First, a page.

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Why Does Hollywood Celebrate Fraudsters Who Rip Us Off?

Movies like “The Wolf of Wall Street” have but one message: Take the money and run.

Photo Credit: Paramount Pictures


Editor's Note: This is the latest from Lynn Parramore's ongoing series, "The Age of Fraud," part of AlterNet's New Economic Dialogue Project.

Margot Robbie, who plays the wife of hard-partying stock swindler Jordan Belfort in The Wolf of Wall Street, explains in an interview how Martin Scorsese bamboozles the audience into cheering a morally repugnant man:

“Often, you know, the protagonist, the hero of the story is a bad guy, but you’re on his side the whole way. And everyone else, too, like, they’re not really technically portrayed as good people in the film, but you’re still on their side. They’re breaking the law and you want them to get a way with it. It’s kind of amazing that he can position the audience to feel that way about characters who are blatantly doing horrible things. It’s great though. It’s fun!”

For three hours, Belfort, portrayed with manic intensity by Leonardo DiCaprio, lies, humps and snorts his way through a binge of fraud and frolic that would make Gordon Gekko, and possibly a few Roman emperors, blush. Belfort starts out hustling penny stocks, selling “garbage to garbage men,” but quickly works his way up from screwing over poor people to ripping off wealthy investors, using the proceeds to hire truckloads of hookers and dwarves used for target practice at office parties (seriously!).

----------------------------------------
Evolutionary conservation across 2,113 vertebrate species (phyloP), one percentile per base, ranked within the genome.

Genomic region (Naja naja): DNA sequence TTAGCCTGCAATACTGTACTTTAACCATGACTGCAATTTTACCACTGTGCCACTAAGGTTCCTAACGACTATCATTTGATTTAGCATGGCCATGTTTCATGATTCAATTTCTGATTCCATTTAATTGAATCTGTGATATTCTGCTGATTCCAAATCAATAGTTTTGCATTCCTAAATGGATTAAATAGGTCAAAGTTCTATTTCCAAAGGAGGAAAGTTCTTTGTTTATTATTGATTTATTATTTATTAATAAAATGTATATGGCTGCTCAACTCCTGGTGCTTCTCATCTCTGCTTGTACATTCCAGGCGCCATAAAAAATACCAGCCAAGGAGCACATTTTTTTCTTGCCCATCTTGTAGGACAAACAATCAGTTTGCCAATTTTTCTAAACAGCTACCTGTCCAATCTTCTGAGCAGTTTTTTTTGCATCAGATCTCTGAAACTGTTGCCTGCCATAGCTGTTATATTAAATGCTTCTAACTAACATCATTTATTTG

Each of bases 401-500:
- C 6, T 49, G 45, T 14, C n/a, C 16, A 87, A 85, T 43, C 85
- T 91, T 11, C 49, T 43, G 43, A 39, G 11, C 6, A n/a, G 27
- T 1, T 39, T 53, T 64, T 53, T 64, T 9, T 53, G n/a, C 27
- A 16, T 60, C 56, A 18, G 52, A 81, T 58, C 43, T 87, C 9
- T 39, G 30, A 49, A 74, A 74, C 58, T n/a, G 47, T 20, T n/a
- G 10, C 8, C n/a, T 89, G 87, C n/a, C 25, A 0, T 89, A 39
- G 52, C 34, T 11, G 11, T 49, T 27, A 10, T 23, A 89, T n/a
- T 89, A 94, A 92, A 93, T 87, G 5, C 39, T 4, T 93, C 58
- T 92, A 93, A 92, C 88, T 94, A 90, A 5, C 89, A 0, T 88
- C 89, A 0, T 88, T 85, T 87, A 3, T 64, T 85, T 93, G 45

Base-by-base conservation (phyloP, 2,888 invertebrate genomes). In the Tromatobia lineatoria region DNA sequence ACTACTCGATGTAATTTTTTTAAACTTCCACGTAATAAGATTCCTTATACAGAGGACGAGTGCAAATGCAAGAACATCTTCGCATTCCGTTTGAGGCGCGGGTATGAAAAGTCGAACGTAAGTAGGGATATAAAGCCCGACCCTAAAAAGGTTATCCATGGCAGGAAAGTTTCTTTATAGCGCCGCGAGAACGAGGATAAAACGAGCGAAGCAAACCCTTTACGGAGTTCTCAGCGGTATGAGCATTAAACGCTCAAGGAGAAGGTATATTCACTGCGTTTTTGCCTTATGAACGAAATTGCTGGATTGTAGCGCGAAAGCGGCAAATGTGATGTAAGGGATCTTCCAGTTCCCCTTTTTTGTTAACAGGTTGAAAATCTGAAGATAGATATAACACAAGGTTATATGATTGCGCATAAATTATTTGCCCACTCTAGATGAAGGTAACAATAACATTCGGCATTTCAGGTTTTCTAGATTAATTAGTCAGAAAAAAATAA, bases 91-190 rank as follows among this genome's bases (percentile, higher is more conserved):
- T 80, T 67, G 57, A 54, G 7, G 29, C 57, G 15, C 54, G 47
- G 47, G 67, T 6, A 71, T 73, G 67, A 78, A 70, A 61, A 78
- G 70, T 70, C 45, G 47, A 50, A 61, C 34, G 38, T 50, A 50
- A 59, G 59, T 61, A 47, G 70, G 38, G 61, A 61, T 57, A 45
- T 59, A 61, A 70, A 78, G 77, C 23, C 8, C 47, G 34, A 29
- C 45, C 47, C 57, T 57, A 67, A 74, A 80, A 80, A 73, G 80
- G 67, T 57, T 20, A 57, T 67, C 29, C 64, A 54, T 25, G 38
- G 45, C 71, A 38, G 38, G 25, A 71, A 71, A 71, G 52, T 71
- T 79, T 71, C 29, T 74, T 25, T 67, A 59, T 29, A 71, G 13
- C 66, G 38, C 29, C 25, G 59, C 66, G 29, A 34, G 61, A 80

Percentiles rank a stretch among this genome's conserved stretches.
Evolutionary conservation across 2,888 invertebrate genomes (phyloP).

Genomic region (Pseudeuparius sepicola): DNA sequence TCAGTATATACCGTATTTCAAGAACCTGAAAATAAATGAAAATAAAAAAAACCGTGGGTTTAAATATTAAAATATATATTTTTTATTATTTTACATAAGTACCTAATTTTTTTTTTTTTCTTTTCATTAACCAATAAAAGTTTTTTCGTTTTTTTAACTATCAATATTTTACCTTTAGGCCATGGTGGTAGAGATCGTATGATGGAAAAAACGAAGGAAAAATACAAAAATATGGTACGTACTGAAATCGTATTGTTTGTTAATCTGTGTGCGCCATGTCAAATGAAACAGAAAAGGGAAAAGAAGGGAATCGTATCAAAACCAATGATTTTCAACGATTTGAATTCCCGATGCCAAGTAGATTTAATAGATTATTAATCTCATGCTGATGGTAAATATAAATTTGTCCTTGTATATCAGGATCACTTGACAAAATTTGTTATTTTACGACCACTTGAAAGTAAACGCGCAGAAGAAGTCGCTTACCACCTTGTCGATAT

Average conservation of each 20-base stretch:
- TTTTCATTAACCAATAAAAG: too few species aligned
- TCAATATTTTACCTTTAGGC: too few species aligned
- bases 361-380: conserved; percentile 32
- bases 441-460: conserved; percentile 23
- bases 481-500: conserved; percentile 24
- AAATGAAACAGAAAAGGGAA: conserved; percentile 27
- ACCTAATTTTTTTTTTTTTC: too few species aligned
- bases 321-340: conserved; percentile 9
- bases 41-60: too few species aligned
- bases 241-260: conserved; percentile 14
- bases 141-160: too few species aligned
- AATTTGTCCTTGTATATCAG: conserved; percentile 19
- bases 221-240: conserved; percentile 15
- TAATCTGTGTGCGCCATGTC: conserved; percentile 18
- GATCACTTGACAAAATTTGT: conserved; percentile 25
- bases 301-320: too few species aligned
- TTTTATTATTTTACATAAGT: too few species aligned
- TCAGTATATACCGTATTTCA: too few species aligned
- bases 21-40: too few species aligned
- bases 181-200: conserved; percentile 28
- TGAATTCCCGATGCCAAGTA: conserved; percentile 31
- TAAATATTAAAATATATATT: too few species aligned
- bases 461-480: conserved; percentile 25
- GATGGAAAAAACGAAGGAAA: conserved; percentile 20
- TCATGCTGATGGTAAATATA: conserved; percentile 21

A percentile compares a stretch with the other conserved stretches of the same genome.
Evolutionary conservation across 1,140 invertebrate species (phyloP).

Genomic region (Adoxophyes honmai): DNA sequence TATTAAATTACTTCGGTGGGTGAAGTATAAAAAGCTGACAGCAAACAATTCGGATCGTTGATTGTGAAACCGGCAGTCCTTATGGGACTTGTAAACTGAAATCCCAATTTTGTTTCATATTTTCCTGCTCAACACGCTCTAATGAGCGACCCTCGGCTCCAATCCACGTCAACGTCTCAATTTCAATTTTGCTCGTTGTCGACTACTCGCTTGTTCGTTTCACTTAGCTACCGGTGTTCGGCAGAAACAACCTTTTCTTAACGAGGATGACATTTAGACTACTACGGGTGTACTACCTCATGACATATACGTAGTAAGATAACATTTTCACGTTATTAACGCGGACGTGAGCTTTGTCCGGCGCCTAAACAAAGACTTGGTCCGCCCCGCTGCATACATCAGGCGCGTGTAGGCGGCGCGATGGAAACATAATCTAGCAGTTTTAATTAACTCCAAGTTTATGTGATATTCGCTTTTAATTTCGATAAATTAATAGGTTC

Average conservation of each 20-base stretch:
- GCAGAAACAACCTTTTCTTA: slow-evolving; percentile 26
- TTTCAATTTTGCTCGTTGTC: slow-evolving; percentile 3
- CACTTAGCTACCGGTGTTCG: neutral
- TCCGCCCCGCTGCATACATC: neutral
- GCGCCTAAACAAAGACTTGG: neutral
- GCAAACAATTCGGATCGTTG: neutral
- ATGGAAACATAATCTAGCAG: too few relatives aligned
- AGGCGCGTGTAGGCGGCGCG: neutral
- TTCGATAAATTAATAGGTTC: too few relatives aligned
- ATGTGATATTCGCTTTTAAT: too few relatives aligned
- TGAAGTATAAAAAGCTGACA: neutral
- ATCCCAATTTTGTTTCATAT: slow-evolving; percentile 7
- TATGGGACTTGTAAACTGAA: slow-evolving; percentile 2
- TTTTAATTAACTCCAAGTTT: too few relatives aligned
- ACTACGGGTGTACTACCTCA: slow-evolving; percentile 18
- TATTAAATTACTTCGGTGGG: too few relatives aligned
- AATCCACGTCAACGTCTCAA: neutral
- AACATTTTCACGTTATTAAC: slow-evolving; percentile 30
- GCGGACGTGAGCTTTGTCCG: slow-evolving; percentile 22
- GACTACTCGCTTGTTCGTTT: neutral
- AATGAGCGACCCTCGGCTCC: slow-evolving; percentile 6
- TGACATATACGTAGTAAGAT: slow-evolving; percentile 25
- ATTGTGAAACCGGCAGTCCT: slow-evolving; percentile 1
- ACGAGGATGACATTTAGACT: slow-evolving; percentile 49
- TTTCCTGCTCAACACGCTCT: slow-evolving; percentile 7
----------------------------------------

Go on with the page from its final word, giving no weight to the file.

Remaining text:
Not everyone was amused. In an open letter to Scorsese and DiCaprio, Christina McDowell, the daughter of one of Belfort’s partners in crime, describes the emotional pain and financial ruin she suffered as a teen when the dad she believed in turned out to be a crook. She doesn’t mince words about the treatment of the Belfort saga in the film:

“So here's the deal. You people are dangerous. Your film is a reckless attempt at continuing to pretend that these sorts of schemes are entertaining, even as the country is reeling from yet another round of Wall Street scandals. We want to get lost in what? These phony financiers' fun sexcapades and coke binges? Come on, we know the truth. This kind of behavior brought America to its knees. And yet you're glorifying it—you who call yourselves liberals.”

She’s got a point. Why does Hollywood celebrate financial fraudsters when just about the entire country has been victimized by them?

One Nation Under Fraud

The idea that we can reinvent ourselves and shimmy up the social and economic ladder runs deep in American culture, tapped most famously in The Great Gatsby (recently adapted in a film starring DiCaprio, whose roles as the conman-charmer include the fictional Jay Gatsby and Frank Abagnale, the real-life forger of Catch Me if You Can). It’s as old as the canny Dutch traders who finagled their way into property in early New Amsterdam and morphed into America’s social elite. We’re a country founded in no small part by smugglers, pirates, slavers, and financial fraudsters of every description.

But unlike the case of Australia, our religious traditions run almost as deep as our worship of money. Puritan preachers and historians threw a cloak of morality over this festival of flimflam and taught us that he who has the money must be favored by God — a god who eventually took on a code name: the Market. Guided by an invisible hand, the West was settled and the railroads were built and if large numbers of people were hustled — or worse — in the process, at least we had a shot at upward mobility amid the ruckus. So the story went.

Certainly this tradition explains part of our fascination — and acceptance — of con artists. But Hollywood added its own hypnotic magic to the mix.